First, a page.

Alphabet (GOOGL.O) is exploring external investment opportunities for GFiber, its venture offering Wi-Fi and internet connectivity in certain U.S. regions. The move, disclosed to Reuters on Monday, aims to accelerate expansion into additional cities.
GFiber, a subsidiary of Google’s parent company, faces competition from major internet service providers like Comcast (CMCSA.O), Verizon Communications (VZ.N), and AT&T (T.N).
Since vowing 14 years ago to enhance internet speeds by 100 times using fiber-optic cables, GFiber has grown its presence to cover 15 states since its inception in Kansas in 2012.
Over the last six years, GFiber has tripled its customer base, although the exact figure remains unspecified. In 2023, the company secured deals to extend its services to over 25 additional cities.
Despite this growth, GFiber encounters stiff competition from established players and has not yet penetrated significant parts of the U.S., including six of the top 10 most populous cities, such as New York.
“This next step of raising external capital will enable them (GFiber) to scale their technical leadership, expand their reach, and provide better internet access to more communities,” Ruth Porat, Alphabet’s president and chief investment officer, told Reuters in a statement.
Alphabet refrained from disclosing details regarding the funds GFiber aims to raise or the desired valuation.
A reliable source close to Alphabet’s initiatives mentioned that GFiber has engaged an investment bank to initiate the equity selling process. The ultimate objective is for GFiber to operate independently from Alphabet, as per the source who requested anonymity.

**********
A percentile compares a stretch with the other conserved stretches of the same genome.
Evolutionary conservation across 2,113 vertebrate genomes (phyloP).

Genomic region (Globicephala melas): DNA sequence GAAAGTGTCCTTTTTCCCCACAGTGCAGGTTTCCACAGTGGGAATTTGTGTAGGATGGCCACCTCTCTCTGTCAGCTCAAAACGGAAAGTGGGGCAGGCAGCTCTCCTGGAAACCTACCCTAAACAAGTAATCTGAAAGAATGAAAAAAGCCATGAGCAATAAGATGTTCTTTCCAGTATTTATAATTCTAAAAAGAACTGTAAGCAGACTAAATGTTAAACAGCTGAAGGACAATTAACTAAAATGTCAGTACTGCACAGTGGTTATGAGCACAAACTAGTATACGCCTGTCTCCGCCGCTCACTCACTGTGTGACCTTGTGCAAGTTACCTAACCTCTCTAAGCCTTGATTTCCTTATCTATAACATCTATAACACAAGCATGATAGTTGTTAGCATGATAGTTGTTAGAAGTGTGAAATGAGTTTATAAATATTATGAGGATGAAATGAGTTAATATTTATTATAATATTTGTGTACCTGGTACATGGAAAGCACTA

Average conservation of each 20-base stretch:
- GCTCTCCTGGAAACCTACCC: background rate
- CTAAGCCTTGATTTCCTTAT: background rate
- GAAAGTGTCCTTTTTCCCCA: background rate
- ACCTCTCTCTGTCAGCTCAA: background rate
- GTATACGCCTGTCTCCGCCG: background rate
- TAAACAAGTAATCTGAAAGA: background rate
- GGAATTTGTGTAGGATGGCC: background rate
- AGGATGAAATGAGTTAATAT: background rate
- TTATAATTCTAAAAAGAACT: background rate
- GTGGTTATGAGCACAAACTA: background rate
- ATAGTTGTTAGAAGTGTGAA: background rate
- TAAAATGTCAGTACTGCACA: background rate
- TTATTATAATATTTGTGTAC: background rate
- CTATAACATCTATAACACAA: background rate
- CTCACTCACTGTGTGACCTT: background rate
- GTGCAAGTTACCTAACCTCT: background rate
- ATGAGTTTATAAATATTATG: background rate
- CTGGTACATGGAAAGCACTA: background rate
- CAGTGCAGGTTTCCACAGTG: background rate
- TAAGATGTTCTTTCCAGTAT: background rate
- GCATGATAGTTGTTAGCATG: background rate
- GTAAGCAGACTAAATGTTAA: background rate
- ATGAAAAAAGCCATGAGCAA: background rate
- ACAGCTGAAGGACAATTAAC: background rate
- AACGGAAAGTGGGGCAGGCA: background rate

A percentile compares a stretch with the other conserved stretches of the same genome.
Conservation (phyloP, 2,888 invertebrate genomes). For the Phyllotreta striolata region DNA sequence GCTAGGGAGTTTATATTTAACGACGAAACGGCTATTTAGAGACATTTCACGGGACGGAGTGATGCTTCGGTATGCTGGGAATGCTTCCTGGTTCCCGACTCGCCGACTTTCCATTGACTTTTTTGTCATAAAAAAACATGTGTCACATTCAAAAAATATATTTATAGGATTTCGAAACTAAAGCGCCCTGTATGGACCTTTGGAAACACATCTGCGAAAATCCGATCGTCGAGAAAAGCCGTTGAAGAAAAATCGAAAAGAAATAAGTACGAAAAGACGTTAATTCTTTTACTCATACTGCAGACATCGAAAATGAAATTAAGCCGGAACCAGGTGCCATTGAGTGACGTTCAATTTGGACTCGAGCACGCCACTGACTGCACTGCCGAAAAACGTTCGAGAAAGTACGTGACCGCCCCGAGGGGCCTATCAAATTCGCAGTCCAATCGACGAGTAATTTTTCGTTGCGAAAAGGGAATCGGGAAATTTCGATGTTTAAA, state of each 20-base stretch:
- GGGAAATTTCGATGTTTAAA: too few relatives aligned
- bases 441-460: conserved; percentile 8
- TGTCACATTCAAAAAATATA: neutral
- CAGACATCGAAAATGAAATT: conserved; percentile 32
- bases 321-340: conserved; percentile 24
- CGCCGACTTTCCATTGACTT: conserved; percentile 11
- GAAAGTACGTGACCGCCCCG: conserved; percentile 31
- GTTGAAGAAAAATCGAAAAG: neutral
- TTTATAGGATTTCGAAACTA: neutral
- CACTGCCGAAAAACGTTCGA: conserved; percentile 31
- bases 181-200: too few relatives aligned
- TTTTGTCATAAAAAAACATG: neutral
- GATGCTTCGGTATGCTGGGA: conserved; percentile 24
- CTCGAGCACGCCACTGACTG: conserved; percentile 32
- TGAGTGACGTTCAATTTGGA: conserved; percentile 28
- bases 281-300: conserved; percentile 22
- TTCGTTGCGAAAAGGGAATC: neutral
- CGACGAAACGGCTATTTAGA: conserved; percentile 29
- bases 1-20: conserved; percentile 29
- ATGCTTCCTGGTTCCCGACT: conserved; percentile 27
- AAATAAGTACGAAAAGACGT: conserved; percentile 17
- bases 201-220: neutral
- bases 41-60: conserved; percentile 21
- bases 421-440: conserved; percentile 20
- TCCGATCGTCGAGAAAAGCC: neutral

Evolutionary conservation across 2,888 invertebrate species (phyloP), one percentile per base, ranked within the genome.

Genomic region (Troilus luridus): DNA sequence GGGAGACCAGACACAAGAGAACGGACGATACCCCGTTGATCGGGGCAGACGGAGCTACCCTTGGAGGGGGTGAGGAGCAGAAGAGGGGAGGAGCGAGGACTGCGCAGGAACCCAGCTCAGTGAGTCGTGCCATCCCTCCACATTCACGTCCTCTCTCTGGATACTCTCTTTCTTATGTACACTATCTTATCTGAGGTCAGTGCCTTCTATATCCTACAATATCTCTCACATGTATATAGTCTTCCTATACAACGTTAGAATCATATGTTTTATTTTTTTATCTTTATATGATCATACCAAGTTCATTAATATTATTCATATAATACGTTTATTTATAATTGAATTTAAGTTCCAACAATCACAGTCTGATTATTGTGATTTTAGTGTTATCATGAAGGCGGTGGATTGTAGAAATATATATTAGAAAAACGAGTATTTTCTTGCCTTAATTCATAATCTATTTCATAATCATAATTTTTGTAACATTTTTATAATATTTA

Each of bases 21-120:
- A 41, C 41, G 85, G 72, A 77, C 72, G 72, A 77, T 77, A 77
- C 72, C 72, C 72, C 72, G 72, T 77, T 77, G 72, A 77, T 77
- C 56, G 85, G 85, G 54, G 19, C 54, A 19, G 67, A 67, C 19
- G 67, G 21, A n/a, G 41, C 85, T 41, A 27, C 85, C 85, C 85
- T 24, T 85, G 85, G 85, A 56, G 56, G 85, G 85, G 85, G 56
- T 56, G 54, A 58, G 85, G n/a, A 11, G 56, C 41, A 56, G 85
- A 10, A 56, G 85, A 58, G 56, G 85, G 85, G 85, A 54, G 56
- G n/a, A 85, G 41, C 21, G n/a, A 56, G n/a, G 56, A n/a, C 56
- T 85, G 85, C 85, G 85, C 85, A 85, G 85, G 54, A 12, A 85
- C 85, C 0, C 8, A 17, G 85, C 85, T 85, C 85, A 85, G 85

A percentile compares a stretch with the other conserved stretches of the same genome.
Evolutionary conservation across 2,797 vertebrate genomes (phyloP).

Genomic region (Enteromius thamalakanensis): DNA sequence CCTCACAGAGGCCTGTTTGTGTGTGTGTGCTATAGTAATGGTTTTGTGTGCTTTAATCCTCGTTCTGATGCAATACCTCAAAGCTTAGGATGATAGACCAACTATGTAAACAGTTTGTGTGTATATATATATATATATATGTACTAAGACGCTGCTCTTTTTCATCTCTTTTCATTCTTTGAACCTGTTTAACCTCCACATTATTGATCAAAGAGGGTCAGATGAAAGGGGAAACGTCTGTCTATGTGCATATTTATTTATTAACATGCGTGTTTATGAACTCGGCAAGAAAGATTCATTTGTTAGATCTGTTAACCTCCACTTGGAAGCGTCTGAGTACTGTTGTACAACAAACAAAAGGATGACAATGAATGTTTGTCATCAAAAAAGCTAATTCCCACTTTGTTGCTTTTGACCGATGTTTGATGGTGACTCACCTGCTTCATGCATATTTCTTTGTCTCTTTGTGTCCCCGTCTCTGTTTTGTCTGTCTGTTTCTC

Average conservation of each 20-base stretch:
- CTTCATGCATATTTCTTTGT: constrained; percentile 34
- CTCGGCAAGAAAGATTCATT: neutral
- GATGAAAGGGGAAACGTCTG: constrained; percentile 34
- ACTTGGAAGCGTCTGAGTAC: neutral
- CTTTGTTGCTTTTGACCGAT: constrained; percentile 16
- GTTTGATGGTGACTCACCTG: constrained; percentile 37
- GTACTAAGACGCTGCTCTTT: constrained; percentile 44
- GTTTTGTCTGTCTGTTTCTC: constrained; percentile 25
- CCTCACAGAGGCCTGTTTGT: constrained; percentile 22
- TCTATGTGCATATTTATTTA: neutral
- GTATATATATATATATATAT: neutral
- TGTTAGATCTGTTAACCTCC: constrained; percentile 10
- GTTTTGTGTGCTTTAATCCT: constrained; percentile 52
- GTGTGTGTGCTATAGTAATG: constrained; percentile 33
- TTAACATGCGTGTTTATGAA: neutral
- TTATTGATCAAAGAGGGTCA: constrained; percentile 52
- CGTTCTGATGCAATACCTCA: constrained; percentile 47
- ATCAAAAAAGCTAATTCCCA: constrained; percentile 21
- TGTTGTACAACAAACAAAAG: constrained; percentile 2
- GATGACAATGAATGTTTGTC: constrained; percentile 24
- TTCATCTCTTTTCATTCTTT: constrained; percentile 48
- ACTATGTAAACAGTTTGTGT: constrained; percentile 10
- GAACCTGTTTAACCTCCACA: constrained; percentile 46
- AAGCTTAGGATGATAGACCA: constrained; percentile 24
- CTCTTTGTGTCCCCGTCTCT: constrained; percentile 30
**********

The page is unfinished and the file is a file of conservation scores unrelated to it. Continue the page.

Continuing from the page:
GFiber CEO Dinni Jain said in a statement: “We are now ready to scale this much faster.”
GFiber belongs to Alphabet’s category of “Other Bets,” encompassing businesses beyond Google that are in earlier stages of research or commercialization. This category includes entities like Verily, a health company, and Waymo, a self-driving car business, both of which have garnered external investment.
According to Alphabet’s annual report, in 2023, the “Other Bets” segment incurred a collective loss of $4.1 billion despite generating $1.5 billion in revenue, primarily derived from internet and healthcare-related services.
Porat, who holds the position of chief financial officer as well, informed analysts last week that Alphabet’s objective is to “sharpen our investment focus, while capturing the upside given compelling technology breakthroughs across the portfolio” of Other Bets.
One such business, Alphabet’s moonshot division known as X, was also looking for external capital to spin out more projects, she said at the time. Alphabet generally is working to revamp its cost base, Porat said.
Similar to other firms in the technology sector, the company has recently revealed workforce reductions. It refrained from providing comments on whether GFiber’s fundraising initiative is connected to Alphabet’s broader cost-efficiency initiatives.